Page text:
ELPI implements a variant of λProlog enriched with Constraint Handling Rules, a programming language well suited to manipulate syntax trees with binders.
ELPI is designed to be embedded into larger applications written in OCaml as an extension language. It comes with an API to drive the interpreter and with an FFI for defining built-in predicates and data types, as well as quotations and similar goodies that are handy to adapt the language to the host application.
This package provides both a command line interpreter (elpi) and a library to be linked in other applications (eg by passing -package elpi to ocamlfind).
The ELPI programming language has the following features:
Native support for variable binding and substitution, via an Higher Order Abstract Syntax (HOAS) embedding of the object language. The programmer needs not to care about De Bruijn indexes.
Native support for hypothetical context. When moving under a binder one can attach to the bound variable extra information that is collected when the variable gets out of scope. For example when writing a type-checker the programmer needs not to care about managing the typing context.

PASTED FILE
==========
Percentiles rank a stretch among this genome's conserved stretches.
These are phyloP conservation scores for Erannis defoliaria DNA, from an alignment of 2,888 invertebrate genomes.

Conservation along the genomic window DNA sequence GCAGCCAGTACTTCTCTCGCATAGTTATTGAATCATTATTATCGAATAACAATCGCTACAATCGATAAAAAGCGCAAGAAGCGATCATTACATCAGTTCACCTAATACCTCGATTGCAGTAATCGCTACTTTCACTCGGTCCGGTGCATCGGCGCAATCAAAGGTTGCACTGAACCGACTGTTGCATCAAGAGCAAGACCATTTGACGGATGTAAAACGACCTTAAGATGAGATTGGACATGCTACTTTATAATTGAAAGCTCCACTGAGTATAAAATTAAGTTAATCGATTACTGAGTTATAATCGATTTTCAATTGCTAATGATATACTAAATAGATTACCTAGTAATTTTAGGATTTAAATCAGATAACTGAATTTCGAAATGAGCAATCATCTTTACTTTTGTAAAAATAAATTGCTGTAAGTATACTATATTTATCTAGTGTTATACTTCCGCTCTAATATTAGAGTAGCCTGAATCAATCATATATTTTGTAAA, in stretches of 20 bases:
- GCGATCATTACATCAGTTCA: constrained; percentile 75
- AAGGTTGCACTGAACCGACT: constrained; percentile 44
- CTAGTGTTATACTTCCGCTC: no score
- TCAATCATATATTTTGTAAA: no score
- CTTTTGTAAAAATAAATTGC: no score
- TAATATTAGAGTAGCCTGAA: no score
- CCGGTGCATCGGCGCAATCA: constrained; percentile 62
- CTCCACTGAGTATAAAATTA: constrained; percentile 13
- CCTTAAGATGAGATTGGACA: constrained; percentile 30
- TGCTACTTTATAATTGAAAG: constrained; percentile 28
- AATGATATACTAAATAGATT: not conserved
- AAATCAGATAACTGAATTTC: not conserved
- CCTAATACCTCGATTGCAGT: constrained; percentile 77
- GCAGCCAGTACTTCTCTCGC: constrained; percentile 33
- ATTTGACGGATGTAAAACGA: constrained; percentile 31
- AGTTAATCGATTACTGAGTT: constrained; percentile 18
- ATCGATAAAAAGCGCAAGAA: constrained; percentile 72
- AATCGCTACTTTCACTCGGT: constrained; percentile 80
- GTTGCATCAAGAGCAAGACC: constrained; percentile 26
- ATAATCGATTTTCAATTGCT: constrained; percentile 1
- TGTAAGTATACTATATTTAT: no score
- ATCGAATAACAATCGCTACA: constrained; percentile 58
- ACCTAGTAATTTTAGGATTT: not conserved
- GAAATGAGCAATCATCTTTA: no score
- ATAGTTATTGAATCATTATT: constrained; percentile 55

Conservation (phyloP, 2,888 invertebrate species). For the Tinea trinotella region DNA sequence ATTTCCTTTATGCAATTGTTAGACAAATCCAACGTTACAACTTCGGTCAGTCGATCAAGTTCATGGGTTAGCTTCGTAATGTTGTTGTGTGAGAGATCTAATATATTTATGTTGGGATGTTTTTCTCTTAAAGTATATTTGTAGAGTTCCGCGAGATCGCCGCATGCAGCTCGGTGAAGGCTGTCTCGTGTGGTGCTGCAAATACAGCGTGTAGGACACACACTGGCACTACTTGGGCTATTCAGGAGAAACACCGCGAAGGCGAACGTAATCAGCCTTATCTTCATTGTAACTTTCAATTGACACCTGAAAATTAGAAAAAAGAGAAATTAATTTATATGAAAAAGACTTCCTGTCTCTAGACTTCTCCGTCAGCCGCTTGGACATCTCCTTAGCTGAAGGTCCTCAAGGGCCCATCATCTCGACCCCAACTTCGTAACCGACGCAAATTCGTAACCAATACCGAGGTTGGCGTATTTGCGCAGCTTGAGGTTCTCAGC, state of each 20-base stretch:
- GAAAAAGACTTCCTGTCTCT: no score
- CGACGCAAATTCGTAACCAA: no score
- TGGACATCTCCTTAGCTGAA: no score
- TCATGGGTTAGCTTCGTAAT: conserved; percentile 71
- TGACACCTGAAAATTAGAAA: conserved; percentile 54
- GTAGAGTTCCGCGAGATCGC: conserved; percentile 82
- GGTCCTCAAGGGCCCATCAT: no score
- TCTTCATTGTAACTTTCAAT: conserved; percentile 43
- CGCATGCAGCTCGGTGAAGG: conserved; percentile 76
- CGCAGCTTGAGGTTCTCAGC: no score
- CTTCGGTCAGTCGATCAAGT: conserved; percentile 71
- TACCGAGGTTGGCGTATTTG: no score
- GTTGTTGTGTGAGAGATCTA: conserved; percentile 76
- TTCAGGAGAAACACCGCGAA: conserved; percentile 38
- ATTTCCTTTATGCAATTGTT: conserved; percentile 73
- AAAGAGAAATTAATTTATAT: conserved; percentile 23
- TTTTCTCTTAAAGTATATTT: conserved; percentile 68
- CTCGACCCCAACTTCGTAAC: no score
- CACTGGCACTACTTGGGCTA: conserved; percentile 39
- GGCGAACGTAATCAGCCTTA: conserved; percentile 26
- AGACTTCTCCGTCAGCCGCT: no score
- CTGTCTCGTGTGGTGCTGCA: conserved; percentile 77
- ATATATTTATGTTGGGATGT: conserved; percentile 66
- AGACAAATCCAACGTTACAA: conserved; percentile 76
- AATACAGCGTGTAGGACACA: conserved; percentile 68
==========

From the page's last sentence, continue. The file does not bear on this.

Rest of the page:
Native support for higher order unification variables, again via HOAS. Unification variables of the meta-language (λProlog) can be reused to represent the unification variables of the object language. The programmer does not need to care about the unification-variable assignment map and cannot assign to a unification variable a term containing variables out of scope, or build a circular assignment.
Native support for syntactic constraints and their meta-level handling rules. The generative semantics of Prolog can be disabled by turning a goal into a syntactic constraint (suspended goal). A syntactic constraint is resumed as soon as relevant variables gets assigned. Syntactic constraints can be manipulated by constraint handling rules (CHR).
Native support for backtracking. To ease implementation of search.
The constraint store is extensible. The host application can declare non-syntactic constraints and use custom constraint solvers to check their consistency.
Clauses are graftable. The user is free to extend an existing program by inserting/removing clauses, both at runtime (using implication) and at "compilation" time by accumulating files.
ELPI is free software released under the terms of LGPL 2.1 or above.